We used the atomic force microscope, AFM, as the primary imaging tool, which allows clear, single-molecule visualization of the DNA-IN complexes. We used various DNA lengths (90, 150, 350, 500 and 1000 bps) whose end sequences are identical to those of HIV DNA ends, as substrates. The complex formation efficiency drops dramatically with DNA length below 150bp. The primary product of the reactions is that of two, linear DNA molecules bound to a protein tetramer, and these complexes go on to aggregate by binding among the protein oligomers, forming spider-like structures. Time-course studies of complex formation strongly suggest the reaction pathway: A protein tetramer first binds to a single DNA resulting in conformational changes that strongly promote binding of the second DNA. At this stage we continue our studies by investigating the complex formation using a variety of modified integrase molecules in an effort to enhance complex formation efficiency with shorter DNA (<25bp) and to disrupt the aggregation of such complexes.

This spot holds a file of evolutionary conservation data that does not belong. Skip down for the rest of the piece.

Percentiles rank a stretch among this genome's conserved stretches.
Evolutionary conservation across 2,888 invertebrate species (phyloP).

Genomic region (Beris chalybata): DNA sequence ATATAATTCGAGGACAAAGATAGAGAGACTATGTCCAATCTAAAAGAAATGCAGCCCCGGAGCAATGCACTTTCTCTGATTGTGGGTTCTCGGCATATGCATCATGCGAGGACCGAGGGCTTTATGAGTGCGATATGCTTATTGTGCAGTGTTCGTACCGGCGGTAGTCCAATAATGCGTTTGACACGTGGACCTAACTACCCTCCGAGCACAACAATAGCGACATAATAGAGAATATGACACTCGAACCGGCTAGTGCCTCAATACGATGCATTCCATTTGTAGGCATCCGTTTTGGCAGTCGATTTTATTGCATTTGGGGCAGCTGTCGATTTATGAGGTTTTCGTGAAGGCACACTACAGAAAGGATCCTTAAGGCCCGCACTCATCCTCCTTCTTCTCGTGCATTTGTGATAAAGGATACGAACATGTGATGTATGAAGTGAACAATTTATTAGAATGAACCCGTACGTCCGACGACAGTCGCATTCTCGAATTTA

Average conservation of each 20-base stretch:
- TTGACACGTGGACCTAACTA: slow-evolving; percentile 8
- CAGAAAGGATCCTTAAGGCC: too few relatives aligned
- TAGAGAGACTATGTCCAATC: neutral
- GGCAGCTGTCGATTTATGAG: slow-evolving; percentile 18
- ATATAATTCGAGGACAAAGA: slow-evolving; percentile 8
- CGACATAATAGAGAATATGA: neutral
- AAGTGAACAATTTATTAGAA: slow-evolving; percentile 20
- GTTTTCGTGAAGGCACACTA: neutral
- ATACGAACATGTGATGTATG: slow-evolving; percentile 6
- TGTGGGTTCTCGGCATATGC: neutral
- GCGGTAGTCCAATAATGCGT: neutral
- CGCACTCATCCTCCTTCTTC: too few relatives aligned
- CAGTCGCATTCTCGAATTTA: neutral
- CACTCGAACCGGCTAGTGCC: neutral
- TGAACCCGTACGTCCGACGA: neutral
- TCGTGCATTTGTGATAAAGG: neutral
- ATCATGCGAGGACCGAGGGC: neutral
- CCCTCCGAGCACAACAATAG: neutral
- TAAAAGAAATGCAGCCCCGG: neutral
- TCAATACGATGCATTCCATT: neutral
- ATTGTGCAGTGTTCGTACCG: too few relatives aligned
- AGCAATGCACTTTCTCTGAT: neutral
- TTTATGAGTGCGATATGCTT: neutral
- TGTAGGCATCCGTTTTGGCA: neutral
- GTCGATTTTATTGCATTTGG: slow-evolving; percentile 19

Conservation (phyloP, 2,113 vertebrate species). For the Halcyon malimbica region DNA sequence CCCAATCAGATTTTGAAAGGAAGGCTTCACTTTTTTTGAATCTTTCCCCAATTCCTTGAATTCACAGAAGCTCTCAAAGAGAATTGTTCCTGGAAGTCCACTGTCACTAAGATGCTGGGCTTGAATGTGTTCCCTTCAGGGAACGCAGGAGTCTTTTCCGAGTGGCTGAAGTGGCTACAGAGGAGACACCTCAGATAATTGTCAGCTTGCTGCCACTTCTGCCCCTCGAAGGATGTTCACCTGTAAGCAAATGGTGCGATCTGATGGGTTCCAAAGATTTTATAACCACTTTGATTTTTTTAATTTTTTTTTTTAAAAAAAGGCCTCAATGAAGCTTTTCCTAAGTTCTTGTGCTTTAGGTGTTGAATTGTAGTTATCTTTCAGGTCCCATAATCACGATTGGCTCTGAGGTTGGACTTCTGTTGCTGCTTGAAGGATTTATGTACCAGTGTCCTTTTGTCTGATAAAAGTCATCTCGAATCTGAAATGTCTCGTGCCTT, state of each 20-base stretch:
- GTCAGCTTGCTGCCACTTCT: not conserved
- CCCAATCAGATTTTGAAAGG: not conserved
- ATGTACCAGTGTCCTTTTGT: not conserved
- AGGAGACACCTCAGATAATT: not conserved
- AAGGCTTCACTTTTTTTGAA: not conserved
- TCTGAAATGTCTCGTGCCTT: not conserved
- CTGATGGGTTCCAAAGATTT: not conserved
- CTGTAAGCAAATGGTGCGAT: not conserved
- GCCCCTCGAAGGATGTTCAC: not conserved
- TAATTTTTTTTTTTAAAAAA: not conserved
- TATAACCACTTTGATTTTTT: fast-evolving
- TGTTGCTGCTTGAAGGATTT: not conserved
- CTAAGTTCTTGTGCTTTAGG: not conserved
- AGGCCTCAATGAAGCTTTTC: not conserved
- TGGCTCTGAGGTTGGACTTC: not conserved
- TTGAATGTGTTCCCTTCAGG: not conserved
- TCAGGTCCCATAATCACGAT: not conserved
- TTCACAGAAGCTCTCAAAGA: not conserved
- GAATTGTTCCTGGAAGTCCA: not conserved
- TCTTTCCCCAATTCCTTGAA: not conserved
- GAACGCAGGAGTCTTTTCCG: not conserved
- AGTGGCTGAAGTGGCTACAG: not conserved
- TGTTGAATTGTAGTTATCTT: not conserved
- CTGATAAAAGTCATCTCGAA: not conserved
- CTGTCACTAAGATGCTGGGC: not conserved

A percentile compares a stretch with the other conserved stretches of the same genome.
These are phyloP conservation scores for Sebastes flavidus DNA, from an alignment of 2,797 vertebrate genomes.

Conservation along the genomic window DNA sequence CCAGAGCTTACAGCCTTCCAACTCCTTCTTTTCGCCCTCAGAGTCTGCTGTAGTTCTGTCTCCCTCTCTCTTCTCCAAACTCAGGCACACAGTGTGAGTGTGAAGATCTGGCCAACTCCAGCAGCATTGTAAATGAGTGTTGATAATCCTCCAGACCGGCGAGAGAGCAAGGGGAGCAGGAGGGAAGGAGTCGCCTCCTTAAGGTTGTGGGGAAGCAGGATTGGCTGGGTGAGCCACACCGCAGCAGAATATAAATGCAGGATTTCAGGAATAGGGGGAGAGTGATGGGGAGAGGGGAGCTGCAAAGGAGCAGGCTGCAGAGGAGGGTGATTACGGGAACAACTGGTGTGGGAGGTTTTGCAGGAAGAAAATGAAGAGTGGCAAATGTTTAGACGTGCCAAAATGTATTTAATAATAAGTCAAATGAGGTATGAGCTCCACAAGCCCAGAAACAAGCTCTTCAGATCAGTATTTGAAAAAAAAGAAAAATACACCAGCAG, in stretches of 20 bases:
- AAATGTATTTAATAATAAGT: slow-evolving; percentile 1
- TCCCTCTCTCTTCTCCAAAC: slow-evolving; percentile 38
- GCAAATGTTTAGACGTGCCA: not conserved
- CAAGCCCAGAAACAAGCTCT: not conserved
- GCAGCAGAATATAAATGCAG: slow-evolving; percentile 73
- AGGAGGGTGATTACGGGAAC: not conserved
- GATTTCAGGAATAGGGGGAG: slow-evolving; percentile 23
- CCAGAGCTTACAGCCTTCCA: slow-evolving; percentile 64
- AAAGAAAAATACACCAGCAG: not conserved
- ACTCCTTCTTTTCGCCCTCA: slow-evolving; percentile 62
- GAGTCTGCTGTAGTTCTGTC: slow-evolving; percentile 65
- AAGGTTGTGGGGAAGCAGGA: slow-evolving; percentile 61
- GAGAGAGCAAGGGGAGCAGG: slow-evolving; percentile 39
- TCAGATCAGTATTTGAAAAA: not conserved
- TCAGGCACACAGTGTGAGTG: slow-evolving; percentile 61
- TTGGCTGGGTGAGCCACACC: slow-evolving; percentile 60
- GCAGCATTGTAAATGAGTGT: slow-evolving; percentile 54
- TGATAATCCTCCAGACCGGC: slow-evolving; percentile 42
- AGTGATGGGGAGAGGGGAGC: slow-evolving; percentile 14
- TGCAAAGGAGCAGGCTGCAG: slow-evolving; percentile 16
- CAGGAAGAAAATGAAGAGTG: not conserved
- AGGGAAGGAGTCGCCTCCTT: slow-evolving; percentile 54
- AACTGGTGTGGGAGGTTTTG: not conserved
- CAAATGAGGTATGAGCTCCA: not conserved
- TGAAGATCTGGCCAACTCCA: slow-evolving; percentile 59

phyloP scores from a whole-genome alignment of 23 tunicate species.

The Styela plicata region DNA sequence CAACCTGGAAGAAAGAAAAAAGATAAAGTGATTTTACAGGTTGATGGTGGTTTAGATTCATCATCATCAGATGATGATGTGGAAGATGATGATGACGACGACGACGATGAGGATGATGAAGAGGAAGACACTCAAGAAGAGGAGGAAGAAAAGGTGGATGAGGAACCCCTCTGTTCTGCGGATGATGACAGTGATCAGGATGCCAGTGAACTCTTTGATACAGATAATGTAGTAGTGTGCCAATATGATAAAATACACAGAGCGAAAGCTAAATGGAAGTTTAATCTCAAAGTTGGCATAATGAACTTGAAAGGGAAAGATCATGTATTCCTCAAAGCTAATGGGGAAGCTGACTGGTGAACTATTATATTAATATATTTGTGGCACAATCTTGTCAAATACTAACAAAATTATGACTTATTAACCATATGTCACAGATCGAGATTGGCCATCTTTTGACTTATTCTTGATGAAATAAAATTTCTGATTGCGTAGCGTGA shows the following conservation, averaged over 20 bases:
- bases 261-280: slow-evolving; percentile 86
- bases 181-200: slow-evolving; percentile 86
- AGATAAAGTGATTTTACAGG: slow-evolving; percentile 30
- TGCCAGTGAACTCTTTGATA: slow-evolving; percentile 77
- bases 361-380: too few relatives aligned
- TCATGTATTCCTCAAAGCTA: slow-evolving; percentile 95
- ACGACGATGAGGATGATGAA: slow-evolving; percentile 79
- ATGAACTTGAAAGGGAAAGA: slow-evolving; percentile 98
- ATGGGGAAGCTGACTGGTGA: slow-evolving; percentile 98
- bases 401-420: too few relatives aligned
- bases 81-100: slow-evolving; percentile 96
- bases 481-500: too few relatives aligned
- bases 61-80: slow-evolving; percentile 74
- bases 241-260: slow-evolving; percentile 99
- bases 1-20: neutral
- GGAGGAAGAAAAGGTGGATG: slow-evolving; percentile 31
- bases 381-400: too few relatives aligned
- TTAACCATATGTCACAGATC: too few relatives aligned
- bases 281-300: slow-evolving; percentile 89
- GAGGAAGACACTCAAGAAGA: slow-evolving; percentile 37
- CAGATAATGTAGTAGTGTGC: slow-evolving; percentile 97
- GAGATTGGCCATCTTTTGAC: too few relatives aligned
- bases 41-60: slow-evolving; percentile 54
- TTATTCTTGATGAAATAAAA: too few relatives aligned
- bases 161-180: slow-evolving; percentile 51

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National Institute of Biomedical Imaging and Bioengineering
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Kotova, Svetlana; Li, Min; Dimitriadis, Emilios K et al. (2010) Nucleoprotein intermediates in HIV-1 DNA integration visualized by atomic force microscopy. J Mol Biol 399:491-500